A step ahead?

The EI recently attended the launch of Step Change in Safety’s new human factors publication Human factors: How to take the first steps… (see http://www.stepchangeinsafety.net/knowledgecentre/publications/publication.cfm/publicationid/22) launched in Aberdeen on 26th May 2010.

The event included a presentation by Rob Miles of the HSE, and Bill Gall of Kingsley Management, both members of the EI’s Human and Organisational Factors Working Group.  (Click http://energyinst.org/technical/human-and-organisational-factors/human-and-organisational-factors-incident-accident–invest-analy for the presentation given by Bill Gall).

The publication provides 12 real case studies, each one presenting an incident or near miss, including a release of burning material from a flare stack and a worker falling through a hole on an offshore platform.  Each case study briefly explains what happened, what were the immediate underlying causes that led to an incident (including what people did intentionally and unintentionally), and what barriers failed.  In doing so, the publication introduces the three major barriers of safety – plant and equipment; processes; and people – in a way that encourages their use in a ‘Swiss-cheese’ model (i.e. all three need to fail for the incident to happen).  The publication also encourages the reader to think about the different types of errors and non-compliances, helping them to think further than ‘human error’ as a (non-)explanation for accidents.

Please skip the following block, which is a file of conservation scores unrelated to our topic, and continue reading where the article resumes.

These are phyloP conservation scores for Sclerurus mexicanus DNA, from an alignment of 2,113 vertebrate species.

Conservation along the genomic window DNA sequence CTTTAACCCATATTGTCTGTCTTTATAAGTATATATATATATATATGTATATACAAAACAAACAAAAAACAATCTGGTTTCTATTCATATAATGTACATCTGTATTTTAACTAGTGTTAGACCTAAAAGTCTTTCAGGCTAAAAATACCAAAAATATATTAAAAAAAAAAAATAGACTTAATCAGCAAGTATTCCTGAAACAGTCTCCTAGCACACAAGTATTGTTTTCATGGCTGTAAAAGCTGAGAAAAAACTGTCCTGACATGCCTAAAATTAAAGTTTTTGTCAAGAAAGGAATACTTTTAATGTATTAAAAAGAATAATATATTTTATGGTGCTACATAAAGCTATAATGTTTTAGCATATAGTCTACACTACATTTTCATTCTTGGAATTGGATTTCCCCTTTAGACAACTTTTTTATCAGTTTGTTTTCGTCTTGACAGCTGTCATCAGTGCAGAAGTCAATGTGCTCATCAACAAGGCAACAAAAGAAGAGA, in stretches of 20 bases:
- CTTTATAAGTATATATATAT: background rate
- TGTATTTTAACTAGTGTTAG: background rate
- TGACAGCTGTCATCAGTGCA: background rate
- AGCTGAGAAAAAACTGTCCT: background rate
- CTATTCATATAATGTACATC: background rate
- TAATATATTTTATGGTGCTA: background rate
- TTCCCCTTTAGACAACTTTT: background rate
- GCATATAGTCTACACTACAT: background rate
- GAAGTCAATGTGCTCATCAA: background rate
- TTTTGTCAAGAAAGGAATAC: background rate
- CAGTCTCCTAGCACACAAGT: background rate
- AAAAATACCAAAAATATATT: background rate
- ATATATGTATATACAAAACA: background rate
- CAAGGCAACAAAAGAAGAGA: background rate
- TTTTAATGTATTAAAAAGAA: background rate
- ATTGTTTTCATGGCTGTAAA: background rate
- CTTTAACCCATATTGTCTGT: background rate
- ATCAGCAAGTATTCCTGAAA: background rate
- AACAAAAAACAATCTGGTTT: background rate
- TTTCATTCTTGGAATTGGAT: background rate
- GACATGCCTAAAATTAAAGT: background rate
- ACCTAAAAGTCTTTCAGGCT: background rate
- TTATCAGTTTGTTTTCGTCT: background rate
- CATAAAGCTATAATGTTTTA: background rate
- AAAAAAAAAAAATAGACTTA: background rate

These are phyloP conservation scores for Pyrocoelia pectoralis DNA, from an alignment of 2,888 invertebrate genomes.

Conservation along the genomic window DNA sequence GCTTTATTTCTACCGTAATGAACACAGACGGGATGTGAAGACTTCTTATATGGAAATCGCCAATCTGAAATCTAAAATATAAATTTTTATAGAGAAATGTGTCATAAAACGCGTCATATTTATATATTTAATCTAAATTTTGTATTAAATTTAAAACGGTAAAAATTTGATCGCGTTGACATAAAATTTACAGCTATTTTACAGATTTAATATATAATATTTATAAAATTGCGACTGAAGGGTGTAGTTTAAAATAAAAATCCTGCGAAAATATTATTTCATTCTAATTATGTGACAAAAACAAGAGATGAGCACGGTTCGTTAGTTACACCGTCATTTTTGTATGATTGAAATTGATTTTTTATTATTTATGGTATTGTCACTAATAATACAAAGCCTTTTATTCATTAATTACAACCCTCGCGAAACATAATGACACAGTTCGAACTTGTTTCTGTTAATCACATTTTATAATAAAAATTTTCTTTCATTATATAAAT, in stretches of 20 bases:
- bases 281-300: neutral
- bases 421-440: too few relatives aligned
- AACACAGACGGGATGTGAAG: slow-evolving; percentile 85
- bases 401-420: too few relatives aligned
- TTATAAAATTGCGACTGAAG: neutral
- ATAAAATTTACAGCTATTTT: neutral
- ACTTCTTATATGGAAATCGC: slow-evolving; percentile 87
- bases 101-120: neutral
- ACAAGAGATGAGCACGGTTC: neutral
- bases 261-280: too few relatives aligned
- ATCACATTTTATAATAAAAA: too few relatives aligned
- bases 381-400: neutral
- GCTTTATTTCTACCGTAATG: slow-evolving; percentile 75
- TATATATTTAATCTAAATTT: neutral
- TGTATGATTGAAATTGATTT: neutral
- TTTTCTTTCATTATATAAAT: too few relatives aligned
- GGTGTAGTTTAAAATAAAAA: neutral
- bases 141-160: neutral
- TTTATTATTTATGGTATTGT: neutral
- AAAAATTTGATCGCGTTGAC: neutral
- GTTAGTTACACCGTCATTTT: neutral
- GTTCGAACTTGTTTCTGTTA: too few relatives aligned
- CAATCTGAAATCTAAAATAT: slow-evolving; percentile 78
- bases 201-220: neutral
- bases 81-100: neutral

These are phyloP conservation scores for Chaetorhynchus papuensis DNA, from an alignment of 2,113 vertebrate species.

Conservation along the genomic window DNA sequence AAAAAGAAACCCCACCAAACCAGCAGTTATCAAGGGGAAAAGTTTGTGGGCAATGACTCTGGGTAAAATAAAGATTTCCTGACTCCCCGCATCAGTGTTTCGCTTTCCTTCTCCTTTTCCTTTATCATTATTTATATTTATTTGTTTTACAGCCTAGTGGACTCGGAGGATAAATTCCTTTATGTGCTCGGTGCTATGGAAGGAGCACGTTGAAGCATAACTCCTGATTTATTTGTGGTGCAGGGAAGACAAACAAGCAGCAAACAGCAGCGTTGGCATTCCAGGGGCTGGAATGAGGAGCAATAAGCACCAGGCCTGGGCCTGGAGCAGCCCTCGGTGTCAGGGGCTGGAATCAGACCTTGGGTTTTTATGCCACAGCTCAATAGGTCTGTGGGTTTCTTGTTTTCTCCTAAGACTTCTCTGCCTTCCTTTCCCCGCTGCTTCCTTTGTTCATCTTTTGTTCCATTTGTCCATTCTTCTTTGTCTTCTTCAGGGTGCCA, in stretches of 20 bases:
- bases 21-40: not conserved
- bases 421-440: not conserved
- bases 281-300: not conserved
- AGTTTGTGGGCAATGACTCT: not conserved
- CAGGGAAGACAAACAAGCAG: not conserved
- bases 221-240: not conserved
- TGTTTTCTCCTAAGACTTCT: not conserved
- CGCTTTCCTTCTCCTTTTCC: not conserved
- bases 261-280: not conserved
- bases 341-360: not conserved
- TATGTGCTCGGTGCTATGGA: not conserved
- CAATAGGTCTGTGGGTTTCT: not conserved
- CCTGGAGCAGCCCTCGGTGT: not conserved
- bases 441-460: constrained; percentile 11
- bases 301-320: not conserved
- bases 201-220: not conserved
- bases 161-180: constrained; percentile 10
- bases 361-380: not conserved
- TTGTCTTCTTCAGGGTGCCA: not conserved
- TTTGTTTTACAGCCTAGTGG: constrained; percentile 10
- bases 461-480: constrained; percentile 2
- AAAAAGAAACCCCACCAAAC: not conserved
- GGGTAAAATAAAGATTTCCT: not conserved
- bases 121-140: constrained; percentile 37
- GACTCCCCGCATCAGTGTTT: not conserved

In practice, human factors practitioners may explore the case studies further to reveal even deeper underlying causes to the incidents other than those given for each incident (e.g. fatigue, working patterns, management style, etc.).  However, as Step Change say:

“The aim of this publication is to help raise awareness & understanding of human factors in accident causation & to encourage people, at all levels in an organisation, to take some simple steps to help manage human factors. It asks the reader to think about how this applies to their own work activities & encourages them to take action.”

The focus is on fixing immediate and obvious problems, and this is a very worthwhile goal – when it comes to improving safety, there is the temptation to over interpret findings at the expense of taking much needed action, which this publication may help to address.

How to take the first steps… is intended for use by frontline staff, and Step Change are looking for feedback on its use.  How are you using it?  Has it been successful?  Please contact Dave Nicholls e: Dave@stepchangeinsafety.net for more information or to provide feedback.

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